The concept is great. Players represent weird western “outfits” including lawmen, outlaws, big business and even a travelling circus. These factions are represented by decks loaded up with “dudes”, gear and hexes and the cards are also traditionally suited to handle certain resolutions such as shootouts and initiatives with Poker hands- an inspired touch. These outfits are all out to control a town called Gomorra (there’s a Spaghetti Western title) and its locations. There’s a much stronger sense of geography and setting than is typical in the CCG field, with dudes moving around from location to location, exercising control to earn influence and develop a Ghost Rock-based economy that funds your purchases of people and pistols.
Here’s the deal about Doomtown, at least from my perspective after a couple of games of it. This is a very, very compelling and complex game that requires players to seriously dig in and invest. Richard Garfield once said that a successful CCG is one that devours a player’s time, and that may be this game’s biggest draw- and its biggest liability. I have no doubt that Doomtown is a good game and I’ve definitely been interested in it, but I don’t know if I’m up for investing the kind of time I think this game deserves. The deckbuilding looks quite intriguing- decks cycle fairly quickly, and in addition to taking into consideration what dudes and equipment you want, what actions you need, you’ve also got to consider how your deck is going to draw to get these Poker hands. So some great cards might not be a good choice for your deck just because you need some other suits to try to get better draws. Learning to put together a quality deck seems like a tall order for those with a casual interest in the game.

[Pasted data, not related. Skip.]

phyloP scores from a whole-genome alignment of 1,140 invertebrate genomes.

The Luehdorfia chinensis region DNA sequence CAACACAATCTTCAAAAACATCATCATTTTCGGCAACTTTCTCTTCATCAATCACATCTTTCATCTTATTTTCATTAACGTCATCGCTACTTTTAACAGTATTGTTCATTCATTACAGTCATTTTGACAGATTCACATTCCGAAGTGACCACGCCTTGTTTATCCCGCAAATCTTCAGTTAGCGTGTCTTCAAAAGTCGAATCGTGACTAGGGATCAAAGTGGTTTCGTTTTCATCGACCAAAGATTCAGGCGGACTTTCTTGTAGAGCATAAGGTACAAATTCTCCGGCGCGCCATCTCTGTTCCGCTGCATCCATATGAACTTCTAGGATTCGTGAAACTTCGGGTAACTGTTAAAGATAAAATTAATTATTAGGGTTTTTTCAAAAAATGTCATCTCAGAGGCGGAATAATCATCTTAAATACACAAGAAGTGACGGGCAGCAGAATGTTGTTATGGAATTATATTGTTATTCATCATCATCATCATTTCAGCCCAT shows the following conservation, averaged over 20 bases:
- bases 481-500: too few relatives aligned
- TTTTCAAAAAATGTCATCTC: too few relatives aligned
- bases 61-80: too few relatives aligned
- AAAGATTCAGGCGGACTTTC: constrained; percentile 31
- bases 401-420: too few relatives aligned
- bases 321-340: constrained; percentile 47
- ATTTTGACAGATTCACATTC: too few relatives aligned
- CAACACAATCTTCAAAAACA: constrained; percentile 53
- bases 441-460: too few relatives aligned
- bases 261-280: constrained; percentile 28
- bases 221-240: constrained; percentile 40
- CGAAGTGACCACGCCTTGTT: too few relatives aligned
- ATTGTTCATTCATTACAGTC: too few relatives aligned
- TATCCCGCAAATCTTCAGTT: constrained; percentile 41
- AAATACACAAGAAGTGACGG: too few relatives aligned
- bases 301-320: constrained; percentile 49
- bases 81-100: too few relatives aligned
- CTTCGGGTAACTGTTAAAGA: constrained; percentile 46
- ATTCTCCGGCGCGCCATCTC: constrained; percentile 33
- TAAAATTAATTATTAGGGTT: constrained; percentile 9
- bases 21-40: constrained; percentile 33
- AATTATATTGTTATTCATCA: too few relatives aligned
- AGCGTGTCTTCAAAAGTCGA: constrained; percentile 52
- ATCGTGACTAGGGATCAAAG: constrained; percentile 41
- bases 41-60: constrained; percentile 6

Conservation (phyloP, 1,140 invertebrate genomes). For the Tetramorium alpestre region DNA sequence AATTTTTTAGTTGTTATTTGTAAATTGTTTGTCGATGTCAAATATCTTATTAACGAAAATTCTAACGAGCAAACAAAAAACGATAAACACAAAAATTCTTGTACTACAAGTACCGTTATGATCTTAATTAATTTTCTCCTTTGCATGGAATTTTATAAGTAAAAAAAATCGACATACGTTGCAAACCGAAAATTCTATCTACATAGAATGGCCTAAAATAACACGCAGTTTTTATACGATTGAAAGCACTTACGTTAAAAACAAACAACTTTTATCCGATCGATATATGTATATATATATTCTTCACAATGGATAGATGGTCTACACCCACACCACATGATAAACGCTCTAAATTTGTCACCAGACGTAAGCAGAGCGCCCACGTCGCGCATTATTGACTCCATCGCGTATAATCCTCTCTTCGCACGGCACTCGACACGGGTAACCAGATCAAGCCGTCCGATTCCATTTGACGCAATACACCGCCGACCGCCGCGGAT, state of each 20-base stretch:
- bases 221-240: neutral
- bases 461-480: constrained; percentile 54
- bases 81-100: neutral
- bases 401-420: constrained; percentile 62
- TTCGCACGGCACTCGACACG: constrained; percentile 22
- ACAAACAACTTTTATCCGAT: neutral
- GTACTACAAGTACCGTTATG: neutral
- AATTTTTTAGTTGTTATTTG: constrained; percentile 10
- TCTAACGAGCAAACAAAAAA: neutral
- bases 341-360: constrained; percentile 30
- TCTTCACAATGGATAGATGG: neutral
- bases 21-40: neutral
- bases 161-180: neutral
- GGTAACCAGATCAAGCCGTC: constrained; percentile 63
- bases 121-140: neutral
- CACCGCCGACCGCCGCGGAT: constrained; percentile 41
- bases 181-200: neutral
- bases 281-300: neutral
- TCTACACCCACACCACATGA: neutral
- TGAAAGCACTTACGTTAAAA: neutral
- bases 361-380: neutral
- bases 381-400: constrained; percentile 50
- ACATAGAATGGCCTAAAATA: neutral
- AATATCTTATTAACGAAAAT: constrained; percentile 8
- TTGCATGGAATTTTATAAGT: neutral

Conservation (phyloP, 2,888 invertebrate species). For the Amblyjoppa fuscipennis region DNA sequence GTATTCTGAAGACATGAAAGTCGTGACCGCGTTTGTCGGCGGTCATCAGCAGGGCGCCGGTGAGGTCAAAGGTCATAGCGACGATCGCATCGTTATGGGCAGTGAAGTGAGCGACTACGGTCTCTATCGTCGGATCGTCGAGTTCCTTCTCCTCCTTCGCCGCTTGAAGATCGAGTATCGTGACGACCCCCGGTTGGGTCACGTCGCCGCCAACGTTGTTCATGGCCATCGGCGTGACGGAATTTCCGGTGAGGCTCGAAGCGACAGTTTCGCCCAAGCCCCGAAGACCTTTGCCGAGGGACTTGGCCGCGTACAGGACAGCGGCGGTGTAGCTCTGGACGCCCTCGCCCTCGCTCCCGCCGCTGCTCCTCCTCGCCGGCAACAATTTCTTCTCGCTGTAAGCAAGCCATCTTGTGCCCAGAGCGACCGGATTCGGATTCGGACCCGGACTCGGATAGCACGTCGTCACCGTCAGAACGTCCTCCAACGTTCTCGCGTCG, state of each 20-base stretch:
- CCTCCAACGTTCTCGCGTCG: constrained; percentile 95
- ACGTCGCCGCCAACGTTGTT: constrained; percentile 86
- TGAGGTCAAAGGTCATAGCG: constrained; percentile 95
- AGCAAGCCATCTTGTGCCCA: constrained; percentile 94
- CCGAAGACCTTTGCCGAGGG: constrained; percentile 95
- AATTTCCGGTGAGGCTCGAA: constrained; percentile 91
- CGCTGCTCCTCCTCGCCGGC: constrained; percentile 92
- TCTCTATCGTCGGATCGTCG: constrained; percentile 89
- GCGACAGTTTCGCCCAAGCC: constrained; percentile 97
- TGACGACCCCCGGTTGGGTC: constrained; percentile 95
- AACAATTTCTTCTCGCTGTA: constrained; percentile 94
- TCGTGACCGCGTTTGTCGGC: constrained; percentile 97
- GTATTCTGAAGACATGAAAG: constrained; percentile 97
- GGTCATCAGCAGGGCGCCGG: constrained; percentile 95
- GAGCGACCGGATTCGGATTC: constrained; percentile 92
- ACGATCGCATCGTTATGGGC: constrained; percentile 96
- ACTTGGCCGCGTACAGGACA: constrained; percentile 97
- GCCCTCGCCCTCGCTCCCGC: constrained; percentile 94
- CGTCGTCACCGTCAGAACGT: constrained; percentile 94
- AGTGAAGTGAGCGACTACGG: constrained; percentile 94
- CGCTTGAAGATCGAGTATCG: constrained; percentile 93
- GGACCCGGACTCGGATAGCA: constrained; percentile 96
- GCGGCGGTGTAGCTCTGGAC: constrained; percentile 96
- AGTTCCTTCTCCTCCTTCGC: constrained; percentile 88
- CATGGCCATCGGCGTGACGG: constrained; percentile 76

As Doomtown Reloaded stands today, the new box does a great job of trying to get players right into the action with four preset decks, two big “player aid” boards and a full tutorial game that walks you literally step by step through the game. If you’ve never played it before, do not skip this offering. I thought I would be Mr. Smartypants veteran game player and do so, and when I read through the rules I was totally lost. I had to call up one of my old CCG friends that was one of those Doomtown acolytes from way back to help me play through a couple of games with some of the other cards. He was thrilled by the new set, so long-time fans might be enjoying a Netrunner-like renaissance over the coming months.